Leiden University withheld the sponsorship of the professor by the tax authorities

The chairman of the gifted professor Rex Arendsen from the University of Leiden is paid in silence by the tax authorities, while as a professor he researches tax legislation and its feasibility. He himself, the university and the tax authorities have not disclosed this potential conflict of interest.

It appears from studies of news hour† Minister Robbert Dijkgraaf (science) says he is ‘shocked’. “I think it should be 100 percent clear how professors are supported and that we know that there is no conflict of interest and no outside influence. I find the silence and concealment of such constructions unacceptable.”

Arendsen’s endowment chair is financed through the Customs, which was previously part of Skat. The Ministry of Finance also helped establish the presidency.

Over a period of ten years, the Tax Authorities / Customs pay 425,000 euros to the university. The professor and two PhD students get paid by the money. Funding started in 2015 and will end in 2025.

Professor Arendsen works at the university one day a week. In addition, for many years he has been employed by the tax authorities four days a week. He reported this in a publication in 2017. He first worked as head of research in the service, but for several years he has now worked on a secondment basis for the Organization for Economic Co-operation and Development (OECD).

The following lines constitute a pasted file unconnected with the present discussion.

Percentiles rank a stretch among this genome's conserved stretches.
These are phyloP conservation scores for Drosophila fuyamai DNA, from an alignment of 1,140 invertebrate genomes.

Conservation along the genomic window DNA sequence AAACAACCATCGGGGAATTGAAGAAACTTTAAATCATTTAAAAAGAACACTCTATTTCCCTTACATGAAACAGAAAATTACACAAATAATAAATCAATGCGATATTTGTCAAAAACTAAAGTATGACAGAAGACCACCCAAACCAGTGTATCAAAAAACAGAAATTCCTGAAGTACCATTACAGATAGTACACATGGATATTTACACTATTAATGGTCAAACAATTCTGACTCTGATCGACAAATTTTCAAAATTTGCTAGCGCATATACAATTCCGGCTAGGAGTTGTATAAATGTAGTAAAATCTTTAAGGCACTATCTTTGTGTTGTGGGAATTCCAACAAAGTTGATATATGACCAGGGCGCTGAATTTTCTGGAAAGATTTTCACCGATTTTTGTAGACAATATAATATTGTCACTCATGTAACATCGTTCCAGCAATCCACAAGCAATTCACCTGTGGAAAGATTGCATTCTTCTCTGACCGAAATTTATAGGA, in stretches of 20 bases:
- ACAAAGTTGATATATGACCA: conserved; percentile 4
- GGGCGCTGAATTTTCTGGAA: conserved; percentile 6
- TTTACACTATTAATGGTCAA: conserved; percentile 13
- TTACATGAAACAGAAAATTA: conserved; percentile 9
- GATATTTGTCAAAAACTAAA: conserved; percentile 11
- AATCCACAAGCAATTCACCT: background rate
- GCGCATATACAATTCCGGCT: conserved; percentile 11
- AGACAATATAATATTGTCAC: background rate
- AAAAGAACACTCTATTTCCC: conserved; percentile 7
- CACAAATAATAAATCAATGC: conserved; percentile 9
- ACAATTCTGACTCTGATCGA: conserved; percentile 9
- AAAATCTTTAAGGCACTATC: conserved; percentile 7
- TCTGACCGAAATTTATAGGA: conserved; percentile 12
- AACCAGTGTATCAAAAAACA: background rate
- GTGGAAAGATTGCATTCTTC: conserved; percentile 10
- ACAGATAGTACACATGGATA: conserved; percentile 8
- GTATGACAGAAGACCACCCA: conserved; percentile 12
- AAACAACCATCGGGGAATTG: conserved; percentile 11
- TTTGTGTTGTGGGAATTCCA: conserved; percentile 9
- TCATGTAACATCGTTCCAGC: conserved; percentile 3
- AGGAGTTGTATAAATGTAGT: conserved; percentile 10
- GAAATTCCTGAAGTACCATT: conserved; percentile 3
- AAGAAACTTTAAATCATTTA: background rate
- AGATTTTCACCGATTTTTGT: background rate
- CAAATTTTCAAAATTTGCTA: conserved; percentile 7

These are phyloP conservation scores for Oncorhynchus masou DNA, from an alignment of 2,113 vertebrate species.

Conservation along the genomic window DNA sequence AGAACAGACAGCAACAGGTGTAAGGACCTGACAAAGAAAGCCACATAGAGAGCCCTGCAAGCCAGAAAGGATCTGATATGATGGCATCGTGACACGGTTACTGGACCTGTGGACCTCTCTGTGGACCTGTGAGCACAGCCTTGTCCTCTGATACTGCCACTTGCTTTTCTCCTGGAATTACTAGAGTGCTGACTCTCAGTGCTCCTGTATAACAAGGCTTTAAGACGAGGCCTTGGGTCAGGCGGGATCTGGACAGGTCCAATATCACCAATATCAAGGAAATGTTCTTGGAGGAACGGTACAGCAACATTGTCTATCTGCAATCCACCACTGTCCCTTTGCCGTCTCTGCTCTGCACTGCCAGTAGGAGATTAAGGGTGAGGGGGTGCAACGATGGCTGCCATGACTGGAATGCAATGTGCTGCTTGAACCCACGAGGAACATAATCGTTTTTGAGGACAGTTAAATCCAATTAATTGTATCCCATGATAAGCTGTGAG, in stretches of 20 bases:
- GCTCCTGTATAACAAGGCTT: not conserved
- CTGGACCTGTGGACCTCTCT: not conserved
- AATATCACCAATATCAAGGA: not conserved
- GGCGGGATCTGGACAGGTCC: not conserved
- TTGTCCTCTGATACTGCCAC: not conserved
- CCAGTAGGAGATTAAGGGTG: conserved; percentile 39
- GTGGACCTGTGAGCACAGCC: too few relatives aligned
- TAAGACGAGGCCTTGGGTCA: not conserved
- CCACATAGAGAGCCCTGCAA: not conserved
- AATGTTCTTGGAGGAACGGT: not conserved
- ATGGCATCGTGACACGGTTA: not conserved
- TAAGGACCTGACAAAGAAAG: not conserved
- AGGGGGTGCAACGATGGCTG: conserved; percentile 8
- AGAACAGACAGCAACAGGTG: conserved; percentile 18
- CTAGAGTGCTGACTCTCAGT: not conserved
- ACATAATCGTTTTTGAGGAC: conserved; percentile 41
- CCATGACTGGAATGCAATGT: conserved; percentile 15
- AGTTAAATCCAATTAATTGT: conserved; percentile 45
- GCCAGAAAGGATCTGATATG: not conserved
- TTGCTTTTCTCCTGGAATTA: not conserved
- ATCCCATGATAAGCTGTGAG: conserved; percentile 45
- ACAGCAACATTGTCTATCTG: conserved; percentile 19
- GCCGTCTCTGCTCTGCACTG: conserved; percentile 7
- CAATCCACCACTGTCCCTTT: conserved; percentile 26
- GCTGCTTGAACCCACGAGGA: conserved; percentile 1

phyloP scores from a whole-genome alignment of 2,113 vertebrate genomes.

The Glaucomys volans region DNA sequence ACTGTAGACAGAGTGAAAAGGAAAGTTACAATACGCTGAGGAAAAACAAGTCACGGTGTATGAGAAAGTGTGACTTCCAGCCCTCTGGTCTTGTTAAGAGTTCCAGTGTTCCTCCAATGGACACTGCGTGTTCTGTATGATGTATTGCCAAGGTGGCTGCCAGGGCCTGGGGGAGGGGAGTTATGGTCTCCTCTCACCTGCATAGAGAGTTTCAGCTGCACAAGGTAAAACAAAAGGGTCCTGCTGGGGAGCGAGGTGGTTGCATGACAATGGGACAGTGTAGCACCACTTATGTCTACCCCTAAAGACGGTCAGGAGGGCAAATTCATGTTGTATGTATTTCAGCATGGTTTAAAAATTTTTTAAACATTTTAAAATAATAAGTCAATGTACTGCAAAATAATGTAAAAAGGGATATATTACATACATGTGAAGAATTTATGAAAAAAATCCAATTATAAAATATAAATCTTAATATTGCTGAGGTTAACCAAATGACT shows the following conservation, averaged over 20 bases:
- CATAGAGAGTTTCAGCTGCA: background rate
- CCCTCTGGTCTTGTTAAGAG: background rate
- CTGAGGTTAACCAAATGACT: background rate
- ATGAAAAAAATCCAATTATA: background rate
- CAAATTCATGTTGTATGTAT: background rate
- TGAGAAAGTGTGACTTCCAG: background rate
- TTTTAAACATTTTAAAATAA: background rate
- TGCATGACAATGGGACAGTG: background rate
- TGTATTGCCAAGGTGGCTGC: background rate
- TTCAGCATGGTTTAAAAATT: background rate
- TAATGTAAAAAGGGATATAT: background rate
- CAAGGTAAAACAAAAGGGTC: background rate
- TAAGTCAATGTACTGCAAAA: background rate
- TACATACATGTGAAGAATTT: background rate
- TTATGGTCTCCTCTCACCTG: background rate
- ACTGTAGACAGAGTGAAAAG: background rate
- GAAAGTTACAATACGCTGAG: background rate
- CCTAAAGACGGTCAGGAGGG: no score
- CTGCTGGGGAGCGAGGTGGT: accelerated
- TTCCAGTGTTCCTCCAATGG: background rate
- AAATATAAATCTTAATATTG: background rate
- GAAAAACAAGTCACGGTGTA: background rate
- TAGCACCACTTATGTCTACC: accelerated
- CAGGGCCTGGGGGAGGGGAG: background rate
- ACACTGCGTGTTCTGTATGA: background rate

It was only publicly known that the Tax and Customs Museum in Rotterdam financed Arendsen’s chair at the university. But in reality, Tax paid the vast majority of the cost: more than three times more than the museum paid. Skat is also a member of the foundation of that museum and in that way also contributes to the financing of the chair.

Arendsen researches the implementation of tax legislation and the use of ICT in this connection. Both issues are of direct importance to the tax authorities.

Sponsorship announcement

It is customary for gifted chairs to be sponsored by companies and institutions. This must be stated in publications and, for example, on the university’s website. But it did not happen. Financing is also not mentioned in the dissertation that Arendsen supervised.

This is contrary to the code of conduct of the professional association of scientists. “The basic principle is that if research is funded by third parties, it is always clear who the client and / or the financier is. The Dutch research institutions have committed themselves to the Code of Conduct,” says the professional association KNAW.

Arendsen says in a reply that by mentioning the foundation, he met the desire for transparency regarding the financing of his chair. He stated that he did not mind reporting the funding more clearly in the future. “My own research results are presented in publications. That research is not defined by, not conducted with and not
influenced by financiers. “

Leiden University also announced that they felt they had met the requirements for transparency. “Looking back, the funding from Tax should have been mentioned,” the university said in a response.

Professors and their invisible side jobs, that’s how Nieuwsuur got stuck

Minister Dijkgraaf will meet with universities on Tuesday to discuss the topic of transparency. He approached Leiden University and the University of Amsterdam about the lack of transparency.

The full reactions of those involved can be found here: Professor Rex Arendsen, the Tax Authorities / Customs and Leiden University.

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